The Newfound Impact of a Shortened Esophagus for Hiatal Hernia Patients

The Newfound Impact of a Shortened Esophagus for Hiatal Hernia Patients

Hiatal hernias recur after surgery 15% to 50% of the time, says Miguel Burch, MD, chief of Minimally Invasive and GI Surgery at Cedars-Sinai. Though some patients are asymptomatic upon recurrence, others experience a return in symptoms such as reflux, regurgitation or the sensation of waking up during the night choking. To figure out what

Hiatal hernias recur after surgery 15% to 50% of the time, says Miguel Burch, MD, chief of Minimally Invasive and GI Surgery at Cedars-Sinai. Though some patients are asymptomatic upon recurrence, others experience a return in symptoms such as reflux, regurgitation or the sensation of waking up during the night choking.

To figure out what might cause or prevent a recurrence, Burch and a team of researchers launched a study to review the short- and long-term outcomes in patients who have undergone a Collis gastroplasty with fundoplication and hiatal hernia repair. The study included 183 patients who had undergone these procedures and were cared for by four surgeons at Cedars-Sinai between 2002 and 2018.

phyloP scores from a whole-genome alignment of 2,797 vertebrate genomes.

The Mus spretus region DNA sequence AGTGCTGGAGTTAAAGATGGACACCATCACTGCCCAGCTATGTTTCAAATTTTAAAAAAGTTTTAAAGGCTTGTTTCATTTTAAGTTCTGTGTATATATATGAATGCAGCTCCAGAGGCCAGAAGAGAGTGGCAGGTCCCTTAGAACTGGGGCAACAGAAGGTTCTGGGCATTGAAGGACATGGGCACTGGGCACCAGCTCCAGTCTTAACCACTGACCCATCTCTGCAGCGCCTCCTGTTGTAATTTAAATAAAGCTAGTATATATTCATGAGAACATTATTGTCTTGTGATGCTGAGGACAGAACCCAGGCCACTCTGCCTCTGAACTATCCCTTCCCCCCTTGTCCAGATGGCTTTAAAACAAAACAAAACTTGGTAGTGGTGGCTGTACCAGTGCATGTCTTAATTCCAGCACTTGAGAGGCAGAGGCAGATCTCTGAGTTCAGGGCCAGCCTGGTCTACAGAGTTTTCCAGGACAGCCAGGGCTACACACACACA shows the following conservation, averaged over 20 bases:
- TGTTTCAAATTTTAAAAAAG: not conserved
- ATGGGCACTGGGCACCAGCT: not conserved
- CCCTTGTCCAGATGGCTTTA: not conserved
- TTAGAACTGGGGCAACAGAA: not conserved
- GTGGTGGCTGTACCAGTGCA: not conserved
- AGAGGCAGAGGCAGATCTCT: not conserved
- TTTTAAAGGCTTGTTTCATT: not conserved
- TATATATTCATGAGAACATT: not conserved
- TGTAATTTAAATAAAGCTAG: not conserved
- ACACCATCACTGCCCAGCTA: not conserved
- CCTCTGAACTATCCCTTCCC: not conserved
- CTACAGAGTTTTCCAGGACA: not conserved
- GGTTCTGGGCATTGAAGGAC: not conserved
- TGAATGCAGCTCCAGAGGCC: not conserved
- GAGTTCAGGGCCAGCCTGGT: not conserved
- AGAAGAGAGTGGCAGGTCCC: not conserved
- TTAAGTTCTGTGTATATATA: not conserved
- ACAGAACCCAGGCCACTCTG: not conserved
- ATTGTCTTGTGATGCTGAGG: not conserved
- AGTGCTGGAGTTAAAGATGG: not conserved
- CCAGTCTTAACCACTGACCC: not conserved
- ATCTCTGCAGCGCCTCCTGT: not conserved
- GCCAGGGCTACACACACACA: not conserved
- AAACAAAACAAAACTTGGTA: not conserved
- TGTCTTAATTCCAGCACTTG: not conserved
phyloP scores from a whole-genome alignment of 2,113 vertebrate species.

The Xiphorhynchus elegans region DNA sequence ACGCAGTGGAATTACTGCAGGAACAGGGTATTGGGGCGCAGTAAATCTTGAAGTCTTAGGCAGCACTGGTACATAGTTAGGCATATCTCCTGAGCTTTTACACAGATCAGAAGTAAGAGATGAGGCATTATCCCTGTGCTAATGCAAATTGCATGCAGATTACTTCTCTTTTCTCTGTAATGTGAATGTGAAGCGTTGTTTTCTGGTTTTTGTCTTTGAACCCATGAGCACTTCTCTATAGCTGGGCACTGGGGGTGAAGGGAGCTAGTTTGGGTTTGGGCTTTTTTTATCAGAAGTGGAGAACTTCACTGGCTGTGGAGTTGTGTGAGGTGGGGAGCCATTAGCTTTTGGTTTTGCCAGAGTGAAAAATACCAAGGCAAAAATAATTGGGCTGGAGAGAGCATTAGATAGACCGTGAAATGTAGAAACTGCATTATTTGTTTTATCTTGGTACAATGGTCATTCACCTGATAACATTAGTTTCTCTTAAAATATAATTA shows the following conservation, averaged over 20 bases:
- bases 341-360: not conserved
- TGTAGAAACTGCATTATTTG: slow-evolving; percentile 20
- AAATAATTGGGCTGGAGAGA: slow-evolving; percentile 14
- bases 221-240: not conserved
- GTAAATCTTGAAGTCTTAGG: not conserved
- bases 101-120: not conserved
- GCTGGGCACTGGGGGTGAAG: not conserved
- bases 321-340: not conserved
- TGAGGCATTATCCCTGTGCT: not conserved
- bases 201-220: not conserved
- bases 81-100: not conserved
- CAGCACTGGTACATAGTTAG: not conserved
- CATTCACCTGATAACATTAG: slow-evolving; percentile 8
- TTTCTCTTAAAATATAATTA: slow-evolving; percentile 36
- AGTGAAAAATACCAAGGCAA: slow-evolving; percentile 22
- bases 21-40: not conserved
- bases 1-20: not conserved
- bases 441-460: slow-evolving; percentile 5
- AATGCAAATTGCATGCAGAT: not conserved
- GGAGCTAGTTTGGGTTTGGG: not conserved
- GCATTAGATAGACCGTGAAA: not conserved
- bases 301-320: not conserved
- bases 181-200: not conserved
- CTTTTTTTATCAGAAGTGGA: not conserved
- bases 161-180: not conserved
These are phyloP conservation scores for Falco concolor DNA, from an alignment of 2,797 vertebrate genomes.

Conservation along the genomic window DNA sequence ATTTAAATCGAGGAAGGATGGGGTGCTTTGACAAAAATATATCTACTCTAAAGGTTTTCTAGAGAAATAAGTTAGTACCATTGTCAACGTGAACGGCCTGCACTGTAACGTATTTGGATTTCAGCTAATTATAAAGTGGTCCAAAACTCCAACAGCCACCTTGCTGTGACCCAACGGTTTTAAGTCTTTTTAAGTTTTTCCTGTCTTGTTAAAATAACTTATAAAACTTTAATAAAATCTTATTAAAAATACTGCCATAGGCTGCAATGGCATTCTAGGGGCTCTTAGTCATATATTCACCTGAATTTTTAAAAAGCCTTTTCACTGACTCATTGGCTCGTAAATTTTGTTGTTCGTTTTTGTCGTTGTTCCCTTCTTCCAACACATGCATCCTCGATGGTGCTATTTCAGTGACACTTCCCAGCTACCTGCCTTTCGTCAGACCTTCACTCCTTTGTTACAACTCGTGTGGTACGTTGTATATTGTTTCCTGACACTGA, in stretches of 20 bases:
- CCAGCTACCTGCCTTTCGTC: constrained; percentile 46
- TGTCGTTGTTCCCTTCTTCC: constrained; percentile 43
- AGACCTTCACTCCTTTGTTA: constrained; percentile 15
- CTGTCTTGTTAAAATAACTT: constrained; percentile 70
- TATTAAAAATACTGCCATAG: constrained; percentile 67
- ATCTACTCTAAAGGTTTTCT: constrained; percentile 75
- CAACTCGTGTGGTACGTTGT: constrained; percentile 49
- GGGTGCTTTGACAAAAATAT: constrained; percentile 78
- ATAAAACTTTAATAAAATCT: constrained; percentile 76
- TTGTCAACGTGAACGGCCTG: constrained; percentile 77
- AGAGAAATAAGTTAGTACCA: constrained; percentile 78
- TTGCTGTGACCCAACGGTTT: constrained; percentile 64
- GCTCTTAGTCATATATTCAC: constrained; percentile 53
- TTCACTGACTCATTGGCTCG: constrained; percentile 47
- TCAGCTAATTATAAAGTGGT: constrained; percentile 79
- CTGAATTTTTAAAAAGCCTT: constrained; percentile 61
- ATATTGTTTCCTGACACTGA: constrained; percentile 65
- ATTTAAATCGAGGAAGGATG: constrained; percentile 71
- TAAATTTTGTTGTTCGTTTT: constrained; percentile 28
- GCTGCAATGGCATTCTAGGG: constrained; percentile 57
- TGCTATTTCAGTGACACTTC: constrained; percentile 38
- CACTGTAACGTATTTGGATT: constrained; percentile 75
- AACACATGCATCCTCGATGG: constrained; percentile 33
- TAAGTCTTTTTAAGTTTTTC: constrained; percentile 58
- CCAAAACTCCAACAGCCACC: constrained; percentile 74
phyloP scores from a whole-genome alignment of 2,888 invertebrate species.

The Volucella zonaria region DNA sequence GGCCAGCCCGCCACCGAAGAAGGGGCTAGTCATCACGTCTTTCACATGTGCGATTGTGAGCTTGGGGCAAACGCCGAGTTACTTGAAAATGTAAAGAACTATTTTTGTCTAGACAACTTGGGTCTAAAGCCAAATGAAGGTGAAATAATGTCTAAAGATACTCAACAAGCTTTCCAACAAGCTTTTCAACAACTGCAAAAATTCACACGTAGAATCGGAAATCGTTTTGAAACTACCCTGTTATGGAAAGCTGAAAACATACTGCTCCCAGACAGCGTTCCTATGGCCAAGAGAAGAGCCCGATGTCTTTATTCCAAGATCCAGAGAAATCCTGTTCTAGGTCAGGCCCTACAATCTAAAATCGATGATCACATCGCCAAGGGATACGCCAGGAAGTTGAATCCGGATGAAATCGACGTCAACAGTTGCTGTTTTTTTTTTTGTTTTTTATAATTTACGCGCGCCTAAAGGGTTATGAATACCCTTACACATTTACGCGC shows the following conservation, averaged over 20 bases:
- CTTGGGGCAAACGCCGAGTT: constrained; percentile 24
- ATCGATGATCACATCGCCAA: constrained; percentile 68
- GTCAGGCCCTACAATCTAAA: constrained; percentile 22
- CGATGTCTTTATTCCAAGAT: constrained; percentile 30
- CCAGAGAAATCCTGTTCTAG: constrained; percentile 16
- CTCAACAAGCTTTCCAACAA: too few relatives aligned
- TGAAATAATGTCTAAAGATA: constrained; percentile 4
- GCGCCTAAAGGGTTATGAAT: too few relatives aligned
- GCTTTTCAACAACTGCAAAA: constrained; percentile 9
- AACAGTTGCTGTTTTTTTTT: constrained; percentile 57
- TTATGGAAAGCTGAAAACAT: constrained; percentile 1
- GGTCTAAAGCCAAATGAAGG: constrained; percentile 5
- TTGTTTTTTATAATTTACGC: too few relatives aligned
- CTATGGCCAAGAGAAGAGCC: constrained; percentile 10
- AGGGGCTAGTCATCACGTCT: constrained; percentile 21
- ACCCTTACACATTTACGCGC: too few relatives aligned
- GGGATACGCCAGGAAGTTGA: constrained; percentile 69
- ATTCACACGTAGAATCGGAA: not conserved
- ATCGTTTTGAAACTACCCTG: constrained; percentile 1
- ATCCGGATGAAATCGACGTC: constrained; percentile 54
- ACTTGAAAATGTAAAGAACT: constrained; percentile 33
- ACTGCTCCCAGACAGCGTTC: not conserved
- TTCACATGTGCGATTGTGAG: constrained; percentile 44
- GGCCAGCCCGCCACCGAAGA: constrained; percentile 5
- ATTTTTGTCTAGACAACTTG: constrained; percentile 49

“We looked at a database of patients who had these procedures and interviewed those who had a Collis gastroplasty,” says Burch. “Then we presented them with a validated questionnaire to determine the impact of their treatment.”

Esophageal length is key to the success of hiatal hernia repair, because when too short, it can act as a rubber band—pulling the stomach back up into the chest, promoting recurrence. The team’s research helped them identify factors that can cause a shortened esophagus, illuminating a path toward longer-term success after repairs.

“The difference between hiatal hernias and others is that it’s an opening in the diaphragm, and we can’t close the hole completely because the esophagus still needs to pass through it,” says Burch. “As the opening widens, the stomach rises through it. To repair it, we pull the stomach back into the abdominal cavity and narrow the opening, but hiatal hernias come back because you use that muscle all the time. You’re using it when you laugh, cry or even just breathe, so there’s a constant strain.”

For years, surgeons have made various attempts to minimize recurrence, primarily through the insertion of mesh. “The problem is that mesh can cause different and more adverse issues for patients over time,” says Burch. “We needed to find a better way to reinforce the closure that avoided introducing foreign bodies.”

Source: https://www.cedars-sinai.org/blog/newfound-impact-for-hiatal-hernia-patients.html

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